Claire Chase ’01 and Others Eye the Future of Entrepreneurship and the Arts

Guest panelists appear as part of Oberlin's Strategic Plan Speaker Series.

April 2, 2015

Josie Davis ’14

Claire Chase, Ruby Lerner, and Wayne Brown.
Photo credit: Josie Davis '14

The Strategic Plan Speaker Series continued this week with a conversation about the arts, entrepreneurship, and higher education. Panelists included 2012 McArthur Fellow and founder of the International Contemporary Ensemble, Claire Chase ’01; CEO of Michigan Opera Theater Wayne Brown; and president and executive director of Creative Capital Ruby Lerner. They spoke about the future of the arts and creativity, and their place  in higher education and in local communities.

Brown began by describing why he left his position as an arts administrator with the National Endowment for the Arts to move to his native Detroit. “I wanted a hands-on role in reimagining the arts sector in Detroit,” he said.

Brown spoke about his vision for arts in the 21st century and emphasized the importance of nurturing creativity and student development, honoring diversity, and recognizing the potential for institutions of higher education to transcend the campus. Brown believes that local communities should be laboratories for higher education.

“It is important for institutions [not just individuals] to think outside the box,” he said.

Brown’s work with Michigan Opera Theater has done just that. This season’s production of Frida attracted 6,000 audience members—60 percent of whom had not previously been to an opera.

Brown went on to discuss the need for arts organizations to emphasize more than just artistry. The landscape of classical music has changed, and it is important for organizations to engage with surrounding communities in a meaningful way to create value, relevance, and authenticity.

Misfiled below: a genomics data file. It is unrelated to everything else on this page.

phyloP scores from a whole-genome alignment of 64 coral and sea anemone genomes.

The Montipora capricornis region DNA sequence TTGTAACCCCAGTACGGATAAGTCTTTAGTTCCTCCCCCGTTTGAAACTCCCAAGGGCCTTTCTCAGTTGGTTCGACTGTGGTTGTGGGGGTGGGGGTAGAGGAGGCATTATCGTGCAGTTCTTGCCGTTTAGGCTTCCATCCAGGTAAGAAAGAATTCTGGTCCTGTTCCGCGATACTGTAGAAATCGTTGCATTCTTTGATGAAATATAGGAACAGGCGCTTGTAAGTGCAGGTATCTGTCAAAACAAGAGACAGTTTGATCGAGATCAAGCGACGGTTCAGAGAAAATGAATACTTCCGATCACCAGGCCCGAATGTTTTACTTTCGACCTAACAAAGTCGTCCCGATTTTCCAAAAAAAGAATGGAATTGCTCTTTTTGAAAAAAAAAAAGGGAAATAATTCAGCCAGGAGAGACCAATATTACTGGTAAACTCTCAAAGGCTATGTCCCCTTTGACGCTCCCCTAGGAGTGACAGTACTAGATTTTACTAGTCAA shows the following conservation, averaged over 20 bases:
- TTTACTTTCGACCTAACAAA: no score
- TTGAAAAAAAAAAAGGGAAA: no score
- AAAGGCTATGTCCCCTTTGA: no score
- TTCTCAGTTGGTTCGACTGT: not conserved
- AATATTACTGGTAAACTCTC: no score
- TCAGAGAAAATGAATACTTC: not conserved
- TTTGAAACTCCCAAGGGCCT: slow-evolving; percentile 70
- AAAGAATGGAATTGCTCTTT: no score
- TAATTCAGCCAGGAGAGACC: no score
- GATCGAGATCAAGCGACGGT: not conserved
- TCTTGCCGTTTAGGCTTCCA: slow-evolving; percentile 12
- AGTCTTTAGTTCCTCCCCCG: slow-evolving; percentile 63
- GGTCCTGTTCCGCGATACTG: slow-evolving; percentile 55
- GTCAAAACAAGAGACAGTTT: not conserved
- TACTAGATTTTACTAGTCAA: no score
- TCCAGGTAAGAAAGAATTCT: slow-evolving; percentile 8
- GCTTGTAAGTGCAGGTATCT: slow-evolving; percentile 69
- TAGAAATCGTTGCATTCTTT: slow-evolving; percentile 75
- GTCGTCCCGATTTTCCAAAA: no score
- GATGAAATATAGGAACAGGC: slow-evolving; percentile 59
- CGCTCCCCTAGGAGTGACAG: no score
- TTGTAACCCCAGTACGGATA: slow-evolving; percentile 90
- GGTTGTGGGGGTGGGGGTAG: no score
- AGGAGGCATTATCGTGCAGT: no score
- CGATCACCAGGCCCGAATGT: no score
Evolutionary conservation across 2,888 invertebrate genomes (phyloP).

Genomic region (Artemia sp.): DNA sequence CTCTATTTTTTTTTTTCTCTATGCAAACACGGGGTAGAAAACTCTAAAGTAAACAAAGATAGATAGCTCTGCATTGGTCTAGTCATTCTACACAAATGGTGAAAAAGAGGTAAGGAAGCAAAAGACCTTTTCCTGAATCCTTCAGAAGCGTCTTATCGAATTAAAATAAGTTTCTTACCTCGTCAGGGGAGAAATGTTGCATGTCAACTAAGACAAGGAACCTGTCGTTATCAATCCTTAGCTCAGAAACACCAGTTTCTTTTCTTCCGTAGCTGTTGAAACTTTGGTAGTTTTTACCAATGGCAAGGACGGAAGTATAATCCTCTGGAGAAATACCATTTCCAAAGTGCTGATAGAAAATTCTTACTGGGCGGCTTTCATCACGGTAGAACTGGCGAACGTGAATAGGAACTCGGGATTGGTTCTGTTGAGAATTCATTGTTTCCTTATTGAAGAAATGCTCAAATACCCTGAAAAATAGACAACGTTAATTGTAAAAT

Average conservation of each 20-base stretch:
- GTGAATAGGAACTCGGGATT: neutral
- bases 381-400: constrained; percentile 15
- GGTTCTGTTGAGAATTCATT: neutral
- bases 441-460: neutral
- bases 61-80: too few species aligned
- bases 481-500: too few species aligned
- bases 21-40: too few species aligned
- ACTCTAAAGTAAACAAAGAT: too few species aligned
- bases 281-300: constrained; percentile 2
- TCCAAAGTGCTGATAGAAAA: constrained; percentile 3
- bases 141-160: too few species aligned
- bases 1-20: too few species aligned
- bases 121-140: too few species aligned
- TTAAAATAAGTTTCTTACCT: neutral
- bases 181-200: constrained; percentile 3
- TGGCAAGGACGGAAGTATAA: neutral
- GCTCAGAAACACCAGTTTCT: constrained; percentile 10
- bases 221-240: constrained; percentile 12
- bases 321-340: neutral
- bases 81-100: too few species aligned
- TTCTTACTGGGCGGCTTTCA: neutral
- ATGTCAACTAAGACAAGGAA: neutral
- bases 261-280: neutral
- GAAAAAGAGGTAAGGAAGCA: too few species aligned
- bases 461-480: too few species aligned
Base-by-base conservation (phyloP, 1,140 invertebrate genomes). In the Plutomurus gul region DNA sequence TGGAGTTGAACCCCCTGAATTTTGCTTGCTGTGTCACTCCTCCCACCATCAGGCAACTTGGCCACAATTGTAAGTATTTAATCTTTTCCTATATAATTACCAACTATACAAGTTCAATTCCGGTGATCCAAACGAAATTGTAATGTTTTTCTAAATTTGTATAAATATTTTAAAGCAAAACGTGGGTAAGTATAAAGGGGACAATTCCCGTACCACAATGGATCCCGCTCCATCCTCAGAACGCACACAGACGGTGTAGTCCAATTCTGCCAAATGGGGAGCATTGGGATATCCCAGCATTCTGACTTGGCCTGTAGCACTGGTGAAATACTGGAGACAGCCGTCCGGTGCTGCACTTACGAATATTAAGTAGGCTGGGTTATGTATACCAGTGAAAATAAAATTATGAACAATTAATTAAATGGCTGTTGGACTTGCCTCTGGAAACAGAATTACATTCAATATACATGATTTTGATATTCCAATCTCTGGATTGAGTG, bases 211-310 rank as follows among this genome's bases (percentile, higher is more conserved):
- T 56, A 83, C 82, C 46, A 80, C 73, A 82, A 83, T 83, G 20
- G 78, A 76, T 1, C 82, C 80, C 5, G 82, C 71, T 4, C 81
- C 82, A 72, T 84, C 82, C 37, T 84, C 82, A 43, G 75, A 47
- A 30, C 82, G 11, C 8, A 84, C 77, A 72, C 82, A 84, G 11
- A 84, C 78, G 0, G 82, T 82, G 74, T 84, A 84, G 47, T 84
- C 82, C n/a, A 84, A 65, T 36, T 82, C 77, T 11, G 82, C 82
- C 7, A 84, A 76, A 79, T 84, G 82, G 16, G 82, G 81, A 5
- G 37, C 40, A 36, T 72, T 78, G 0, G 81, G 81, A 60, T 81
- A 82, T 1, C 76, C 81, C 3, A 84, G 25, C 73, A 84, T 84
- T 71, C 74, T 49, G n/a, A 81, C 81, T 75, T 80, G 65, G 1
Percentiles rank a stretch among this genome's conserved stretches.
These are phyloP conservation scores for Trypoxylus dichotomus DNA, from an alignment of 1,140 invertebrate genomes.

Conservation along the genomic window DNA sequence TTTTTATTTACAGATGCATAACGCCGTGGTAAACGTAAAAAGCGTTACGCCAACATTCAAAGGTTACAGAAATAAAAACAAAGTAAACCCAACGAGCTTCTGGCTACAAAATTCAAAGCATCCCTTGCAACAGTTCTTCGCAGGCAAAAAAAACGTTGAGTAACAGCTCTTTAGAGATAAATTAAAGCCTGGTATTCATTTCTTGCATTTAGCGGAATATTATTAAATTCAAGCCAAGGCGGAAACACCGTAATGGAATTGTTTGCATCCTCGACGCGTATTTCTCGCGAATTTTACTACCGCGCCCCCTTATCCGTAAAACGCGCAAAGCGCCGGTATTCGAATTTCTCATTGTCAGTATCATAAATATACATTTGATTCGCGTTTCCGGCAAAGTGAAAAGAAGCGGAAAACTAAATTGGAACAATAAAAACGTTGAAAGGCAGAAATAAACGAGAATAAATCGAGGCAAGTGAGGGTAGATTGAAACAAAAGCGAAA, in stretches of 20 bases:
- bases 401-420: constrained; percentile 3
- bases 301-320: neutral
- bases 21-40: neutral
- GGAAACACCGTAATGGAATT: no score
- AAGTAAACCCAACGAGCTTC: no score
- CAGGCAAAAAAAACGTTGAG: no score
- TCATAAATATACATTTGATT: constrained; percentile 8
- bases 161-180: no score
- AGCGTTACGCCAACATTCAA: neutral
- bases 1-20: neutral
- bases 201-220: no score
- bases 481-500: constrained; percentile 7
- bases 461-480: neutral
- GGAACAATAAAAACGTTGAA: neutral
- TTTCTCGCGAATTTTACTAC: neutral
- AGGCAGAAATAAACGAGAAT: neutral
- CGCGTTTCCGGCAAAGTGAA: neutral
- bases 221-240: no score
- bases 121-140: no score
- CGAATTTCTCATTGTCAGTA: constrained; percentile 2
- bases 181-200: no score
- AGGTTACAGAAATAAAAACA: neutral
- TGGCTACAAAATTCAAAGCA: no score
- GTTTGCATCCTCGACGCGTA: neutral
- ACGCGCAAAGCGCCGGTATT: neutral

Ruby Lerner followed Brown with an engaging lecture about creating a space for emerging artists that paves the way for success. She emphasized the importance of honoring artists creating new work.

“We need to create an environment that encourages success as the artists choose to define it: Artists need to be at the center of critical societal conversation—not decorations at the fringe,” she said.

Creative Capital takes a multifaceted approach to supporting emerging artists by providing monetary support, robust mentorship, interchange, and a platform for community engagement. Lerner believes art fields cannot absorb the vast number of trained artists that enter the workforce each year. Because of this, she believes that institutions of higher education should offer a holistic curriculum that teaches life skills and professional skills. Courses should be taught in career development, financial literacy, community engagement, building an internet presence, and marketing. Through this training, students are able to react to situations with flexibility, alertness, and curiosity.

Claire Chase began her portion of the lecture by boldly claiming that the “entrepreneurship has sailed.” She challenged the current use of the word entrepreneurship, arguing that the meaning is removed from the actual artistic process. Chase believes institutions of higher education should create healthy ecosystems of learning, in which everyone is compelled to create and where people can become themselves. She emphasized the potential of a project-based curriculum that allows students to take risks, experiment, and show initiative.


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